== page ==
The concept of Synchronicity was first brought to the limelight by an analytical psychologist by the name of Carl Jung. It was first coined in the 1920s, but it wasn't until the 1950's that Jung produced a paper "Synchronizität als ein Prinzip akausaler Zusammenhänge" (Synchronicity – An Acausal Connecting Principle) explaining this revelation. The concept is fairly simple and is best described in his own words.
Synchronicity: A meaningful coincidence of two or more events where something other than the probability of chance is involved.
Also described as a 'meaningful coincidence', Jung was a big believer in the paranormal. He felt that if there were two randomly connected events that had no causal relationship but this connection held some sort of significant meaning, he felt something else was at work and called this synchronicity.
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A simple explanation can be something like whenever you look at your watch in the morning you see the time 11:11. Maybe it is a different number that is specific or special to you. Maybe you are sitting at a restaurant and hearing a conversation that gives you the answer to the inner question that has been on your mind? Most commonly people report thinking of a song in their head and then hearing it on the radio. Maybe you were just thinking of someone you haven't spoken to in some time and you run into them at the shops or they randomly call you on the phone? 'What are the odds?' you say? If you were to actually calculate the odds of this kind of events happening, you would think they would only occur once or twice in a lifetime. In reality, they happen quite a lot more than that. More than what odds could define. This is why many believe it to be a message from the universe that you are on the right path or open to spiritual guidance. I can't tell you what the message or significance is, as it is personalized to you.
While this very concept is widely believed, there is also another possibility.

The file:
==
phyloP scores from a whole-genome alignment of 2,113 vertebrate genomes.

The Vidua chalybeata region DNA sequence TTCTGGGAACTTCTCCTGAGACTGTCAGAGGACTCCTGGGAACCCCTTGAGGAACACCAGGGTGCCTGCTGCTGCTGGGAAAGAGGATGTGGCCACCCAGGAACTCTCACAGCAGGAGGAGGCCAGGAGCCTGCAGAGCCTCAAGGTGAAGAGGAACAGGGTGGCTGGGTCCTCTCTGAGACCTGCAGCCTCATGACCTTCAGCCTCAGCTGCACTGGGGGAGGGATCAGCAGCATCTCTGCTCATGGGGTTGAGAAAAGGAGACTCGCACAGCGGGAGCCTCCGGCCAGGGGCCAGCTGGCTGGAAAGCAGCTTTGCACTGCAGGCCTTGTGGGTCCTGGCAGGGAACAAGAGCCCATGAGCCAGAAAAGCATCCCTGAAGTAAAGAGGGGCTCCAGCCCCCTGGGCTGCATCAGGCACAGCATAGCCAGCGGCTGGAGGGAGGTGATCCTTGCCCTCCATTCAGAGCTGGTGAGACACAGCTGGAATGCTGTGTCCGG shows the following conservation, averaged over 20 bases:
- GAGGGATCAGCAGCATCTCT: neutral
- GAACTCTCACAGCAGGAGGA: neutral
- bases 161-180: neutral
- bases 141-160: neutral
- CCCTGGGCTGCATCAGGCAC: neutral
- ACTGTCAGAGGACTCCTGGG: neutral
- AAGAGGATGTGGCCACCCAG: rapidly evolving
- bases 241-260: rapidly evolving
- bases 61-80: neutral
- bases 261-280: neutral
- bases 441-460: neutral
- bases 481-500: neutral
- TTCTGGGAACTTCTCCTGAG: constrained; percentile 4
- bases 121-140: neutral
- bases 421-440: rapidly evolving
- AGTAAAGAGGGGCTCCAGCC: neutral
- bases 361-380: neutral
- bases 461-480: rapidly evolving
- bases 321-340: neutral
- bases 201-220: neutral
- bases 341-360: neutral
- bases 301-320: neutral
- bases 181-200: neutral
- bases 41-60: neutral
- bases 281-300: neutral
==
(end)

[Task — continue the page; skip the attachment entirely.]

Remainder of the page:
Our brain is always looking for different ways to interpret information. When it does this, it usually looks for patterns. In doing so, it can make something completely insignificant suddenly seem relevant. Say you have a conversation with your friend about the new car they have just bought. In my case, this happened to me with my husband when get purchased a new car. He bought a Renault Clio RS. This is a sports car I honestly had never heard of and thought I had never seen before. All of a sudden everywhere I looked, I saw the same car. The kids would suddenly point them out on the road every single day. It was like they suddenly came out of hiding and they were everywhere. In reality, I don't think there was a sudden surge of everyone in my neighbourhood purchasing this car. It is more likely that they already did have these cars but I never noticed it. It wasn't relevant to me. Now that it was, I noticed it everywhere! This is referred to as the Baader-Meinhof phenomenon.
It is a term that is more easily pronounced as frequency illusion or recency illusion. After your brain learns a new piece of information, you start to notice it everywhere you go. The name Baader-Meinhof phenomenon was first coined back in 1994 when a commenter dubbed what was then referred to as the frequency illusion as the Baader-Meinhof phenomenon. Baader-Meinhof was a militant West German terrorist group in the 1970s. In 1994, a commenter for the St Paul Minnesota Pioneer Press randomly heard references to this group within a period of 24 hours. It seemed to catch on and the term is now more widely referred to as the Baader-Meinhof phenomenon.